Criminal charges linked to QAnon

The debunked Pizzagate conspiracy is considered to be a precursor to the baseless QAnon conspiracy. It held, falsely, that the emails of Hillary Clinton’s 2016 presidential campaign manager, John Podesta, contained coded messages about a nonexistent human trafficking and child sex ring run by high-ranking Democrats. One of the most popular pizzarias in Washington, D.C., Comet Ping Pong, was falsely believed to be involved.
Despite the theory being thoroughly discredited, the conspiracy continued to spread through conservative websites and far-right conspiracists like Alex Jones, until Dec. 4, when Edgar Maddison Welch of Salisbury, N.C., entered the establishment with an AR-15 semiautomatic rifle, a .38 handgun and a folding knife, looking to break up the fictional pedophile ring. He threatened employees, shot open the lock on a door looking for a nonexistent basement, and finally, finding nothing, gave himself up to the authorities. He is now serving four years in jail.
Since the emergence of the QAnon movement a year later, a number of its adherents have been charged with crimes related to the disproven conspiracy. The Southern Poverty Law Center has compiled a list, through Oct. 27, 2020:
• June 15, 2018: Arizona resident Matthew Wright blocked a bridge with an armored vehicle near the Hoover Dam—as an act of patriotism and to bring hidden truths to light, he later claimed. He pleaded guilty to a number of charges including making a terroristic threat.
•March 13, 2019: Staten Island, N.Y. resident Anthony Comello allegedly murdered Gambino crime boss Francesco Cali because he believed Cali was part of the “deep state.” A few weeks prior, at a federal courthouse, Comello had attempted to make a citizen’s arrest of Maxine Waters and Adam Schiff, members of the U.S. Congress from California. This past June Comello was found mentally unfit to stand trial.
• Sept. 25, 2019: Timothy Larson, was arrested for allegedly vandalizing an altar in a chapel in Sedona, Ariz., shouting that the Catholic church supported human trafficking. Using QAnon hashtags, Larson claimed on social media that the vandalism was a mission. The following month he was charged with aggravated criminal damage, disorderly conduct and a hate crime.
• Dec. 30, 2019: Colorado resident Cynthia Abcug was arrested in Kalispell, Montana, for allegedly plotting to kidnap her son, with help from QAnon believers. Abcug was charged with felony conspiracy to commit kidnapping and Child Protective Services removed her seven-year-old son from her custody.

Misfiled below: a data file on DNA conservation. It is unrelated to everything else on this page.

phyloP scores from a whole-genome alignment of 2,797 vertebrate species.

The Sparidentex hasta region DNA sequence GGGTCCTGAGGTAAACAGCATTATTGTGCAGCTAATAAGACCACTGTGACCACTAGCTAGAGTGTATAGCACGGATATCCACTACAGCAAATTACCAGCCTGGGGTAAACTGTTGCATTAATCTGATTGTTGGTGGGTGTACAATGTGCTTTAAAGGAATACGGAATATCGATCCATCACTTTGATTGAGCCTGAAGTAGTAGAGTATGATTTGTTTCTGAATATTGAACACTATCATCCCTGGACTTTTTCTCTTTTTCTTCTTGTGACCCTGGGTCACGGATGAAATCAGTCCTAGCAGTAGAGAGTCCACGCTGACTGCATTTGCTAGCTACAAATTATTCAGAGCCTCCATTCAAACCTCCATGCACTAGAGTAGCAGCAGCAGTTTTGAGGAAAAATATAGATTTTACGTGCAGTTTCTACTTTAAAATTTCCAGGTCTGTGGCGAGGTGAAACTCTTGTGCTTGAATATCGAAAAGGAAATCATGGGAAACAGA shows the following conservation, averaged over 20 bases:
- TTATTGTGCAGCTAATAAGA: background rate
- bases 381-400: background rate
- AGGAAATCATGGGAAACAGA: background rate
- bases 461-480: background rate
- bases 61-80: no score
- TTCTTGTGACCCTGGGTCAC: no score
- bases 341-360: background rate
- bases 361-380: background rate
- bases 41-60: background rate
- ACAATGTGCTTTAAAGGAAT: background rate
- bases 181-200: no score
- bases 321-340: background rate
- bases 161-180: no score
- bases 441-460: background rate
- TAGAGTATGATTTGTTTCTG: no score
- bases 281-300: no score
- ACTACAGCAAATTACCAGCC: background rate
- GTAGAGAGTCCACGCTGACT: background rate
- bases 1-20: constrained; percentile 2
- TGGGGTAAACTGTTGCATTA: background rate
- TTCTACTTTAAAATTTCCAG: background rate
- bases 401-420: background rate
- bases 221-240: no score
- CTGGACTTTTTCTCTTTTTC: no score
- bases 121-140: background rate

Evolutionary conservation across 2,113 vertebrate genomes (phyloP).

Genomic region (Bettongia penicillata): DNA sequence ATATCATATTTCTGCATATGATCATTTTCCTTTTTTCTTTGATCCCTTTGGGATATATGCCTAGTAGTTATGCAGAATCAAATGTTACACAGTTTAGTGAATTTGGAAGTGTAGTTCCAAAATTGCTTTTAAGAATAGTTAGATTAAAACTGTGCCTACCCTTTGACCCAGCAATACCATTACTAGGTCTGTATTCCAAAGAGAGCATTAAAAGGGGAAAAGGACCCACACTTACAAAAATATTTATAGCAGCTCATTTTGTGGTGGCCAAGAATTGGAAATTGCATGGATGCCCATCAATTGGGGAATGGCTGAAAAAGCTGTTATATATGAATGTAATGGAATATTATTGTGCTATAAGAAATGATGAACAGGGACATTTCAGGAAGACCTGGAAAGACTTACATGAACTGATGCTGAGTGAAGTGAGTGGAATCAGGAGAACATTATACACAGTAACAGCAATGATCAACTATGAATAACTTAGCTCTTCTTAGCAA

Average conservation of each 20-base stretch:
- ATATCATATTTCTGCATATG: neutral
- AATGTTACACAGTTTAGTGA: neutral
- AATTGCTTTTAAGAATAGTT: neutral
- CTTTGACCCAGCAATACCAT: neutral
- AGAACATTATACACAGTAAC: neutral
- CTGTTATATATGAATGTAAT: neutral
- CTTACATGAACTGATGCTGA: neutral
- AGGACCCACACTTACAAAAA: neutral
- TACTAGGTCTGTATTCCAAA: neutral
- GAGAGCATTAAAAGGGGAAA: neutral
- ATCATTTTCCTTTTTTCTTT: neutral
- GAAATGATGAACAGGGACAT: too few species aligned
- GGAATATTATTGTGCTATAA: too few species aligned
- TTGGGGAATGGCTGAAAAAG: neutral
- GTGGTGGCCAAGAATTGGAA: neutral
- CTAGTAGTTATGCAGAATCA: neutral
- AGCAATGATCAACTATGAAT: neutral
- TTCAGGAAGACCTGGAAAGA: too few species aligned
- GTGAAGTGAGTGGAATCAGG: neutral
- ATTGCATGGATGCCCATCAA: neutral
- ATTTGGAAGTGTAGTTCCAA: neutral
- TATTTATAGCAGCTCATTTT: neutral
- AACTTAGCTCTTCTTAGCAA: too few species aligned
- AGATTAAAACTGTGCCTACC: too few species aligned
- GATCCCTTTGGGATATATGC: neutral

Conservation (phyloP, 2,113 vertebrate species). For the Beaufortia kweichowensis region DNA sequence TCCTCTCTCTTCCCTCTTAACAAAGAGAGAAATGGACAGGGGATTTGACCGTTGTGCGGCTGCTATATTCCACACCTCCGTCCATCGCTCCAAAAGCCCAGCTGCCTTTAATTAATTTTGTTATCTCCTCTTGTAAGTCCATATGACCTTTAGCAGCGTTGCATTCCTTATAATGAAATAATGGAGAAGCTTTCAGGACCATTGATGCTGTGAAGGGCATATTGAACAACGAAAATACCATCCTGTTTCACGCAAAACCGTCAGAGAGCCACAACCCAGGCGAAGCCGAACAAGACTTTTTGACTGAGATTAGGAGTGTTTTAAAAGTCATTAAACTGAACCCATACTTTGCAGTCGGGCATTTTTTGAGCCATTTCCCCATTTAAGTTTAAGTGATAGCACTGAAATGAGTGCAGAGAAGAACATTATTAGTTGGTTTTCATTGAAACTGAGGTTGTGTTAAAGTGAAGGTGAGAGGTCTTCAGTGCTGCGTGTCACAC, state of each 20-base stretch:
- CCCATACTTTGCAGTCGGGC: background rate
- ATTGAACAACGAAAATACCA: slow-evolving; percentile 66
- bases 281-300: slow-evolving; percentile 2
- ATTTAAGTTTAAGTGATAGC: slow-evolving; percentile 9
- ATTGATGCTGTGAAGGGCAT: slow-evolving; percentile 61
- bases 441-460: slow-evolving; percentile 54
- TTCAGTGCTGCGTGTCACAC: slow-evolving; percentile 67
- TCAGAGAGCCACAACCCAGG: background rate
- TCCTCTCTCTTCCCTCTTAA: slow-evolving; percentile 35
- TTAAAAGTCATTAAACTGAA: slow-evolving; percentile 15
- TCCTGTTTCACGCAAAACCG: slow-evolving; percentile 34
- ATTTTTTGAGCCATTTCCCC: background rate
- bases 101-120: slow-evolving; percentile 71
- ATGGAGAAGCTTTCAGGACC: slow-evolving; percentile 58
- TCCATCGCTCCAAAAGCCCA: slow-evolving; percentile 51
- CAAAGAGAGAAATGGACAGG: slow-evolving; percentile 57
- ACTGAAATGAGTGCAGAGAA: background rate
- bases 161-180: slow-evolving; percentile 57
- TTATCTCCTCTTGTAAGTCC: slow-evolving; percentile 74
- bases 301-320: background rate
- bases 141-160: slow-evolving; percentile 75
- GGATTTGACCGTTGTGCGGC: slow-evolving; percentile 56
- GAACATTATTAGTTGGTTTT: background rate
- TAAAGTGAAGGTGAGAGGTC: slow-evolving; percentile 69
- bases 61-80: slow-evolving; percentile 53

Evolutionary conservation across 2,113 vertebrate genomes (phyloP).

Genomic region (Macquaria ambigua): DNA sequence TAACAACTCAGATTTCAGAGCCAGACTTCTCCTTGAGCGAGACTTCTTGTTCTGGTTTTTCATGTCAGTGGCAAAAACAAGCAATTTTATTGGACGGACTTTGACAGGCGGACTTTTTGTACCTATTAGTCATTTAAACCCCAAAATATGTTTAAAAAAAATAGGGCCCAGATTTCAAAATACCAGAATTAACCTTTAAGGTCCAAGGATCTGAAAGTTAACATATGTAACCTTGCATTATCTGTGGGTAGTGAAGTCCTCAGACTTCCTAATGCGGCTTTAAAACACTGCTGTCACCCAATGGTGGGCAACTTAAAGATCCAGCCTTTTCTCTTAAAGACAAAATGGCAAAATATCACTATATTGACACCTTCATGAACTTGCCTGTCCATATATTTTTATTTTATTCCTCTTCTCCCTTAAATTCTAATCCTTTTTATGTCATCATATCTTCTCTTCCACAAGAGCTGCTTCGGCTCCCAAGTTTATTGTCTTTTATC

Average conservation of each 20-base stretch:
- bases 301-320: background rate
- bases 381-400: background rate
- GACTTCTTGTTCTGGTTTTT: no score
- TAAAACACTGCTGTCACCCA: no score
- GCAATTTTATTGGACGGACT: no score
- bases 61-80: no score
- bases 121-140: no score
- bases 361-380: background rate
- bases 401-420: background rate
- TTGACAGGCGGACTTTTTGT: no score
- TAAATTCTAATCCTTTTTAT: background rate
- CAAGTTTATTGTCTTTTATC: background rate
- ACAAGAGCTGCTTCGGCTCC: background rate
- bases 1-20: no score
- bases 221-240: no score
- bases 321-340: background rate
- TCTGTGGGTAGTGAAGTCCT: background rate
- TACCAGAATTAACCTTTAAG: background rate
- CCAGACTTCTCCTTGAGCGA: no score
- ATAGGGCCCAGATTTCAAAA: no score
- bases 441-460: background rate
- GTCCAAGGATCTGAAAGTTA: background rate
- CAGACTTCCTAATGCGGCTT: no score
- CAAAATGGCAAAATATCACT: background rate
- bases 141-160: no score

• June 11, 2020: Boston resident Alpalus Slyman, who appears to have become convinced that the government was going to kidnap or kill his children, led police on a high-speed chase — with his five children in tow. He was charged with three counts of felony reckless conduct and disobeying an officer.
• Aug. 12, 2020: Cecilia Fulbright was arrested in Waco, Texas, for repeatedly ramming a vehicle with her own. Fulbright told police she believed the other driver was a pedophile and that she was rescuing a young girl from being trafficked. Two of Fulbright’s acquaintances said she’d become absorbed by the QAnon conspiracy.
• Oct. 1, 2020: Utah resident Emily Jolley was arrested in Oregon after allegedly abducting her six-year-old son from his father, who has legal custody. Jolley’s Facebook page was filled with QAnon references, including an article she posted that falsely claimed that Child Protective Services kidnaps children and drains them of adrenochrome. Jolley has been charged with a third-degree felony of custodial interference across state lines.
At least two followers of QAnon participated in the storming of the U.S. Captol on Jan. 6.
• Jake Angeli of Arizona, also known as the QAnon Shaman, was photographed inside the Capitol that day. Angeli told the FBI he had traveled to D.C. as part of a group effort of far-right activists, “at the request of the President,” according to CNN.
• San Diego resident Ashli Babbitt, ignoring law enforcement warnings to desist, was shot and killed by law enforcement when she attempted to enter the Speaker’s Lobby through a broken window. A video later circulated by QAnon falsely suggested Babbitt was alive and well, and that news of her death was itself a conspiracy.

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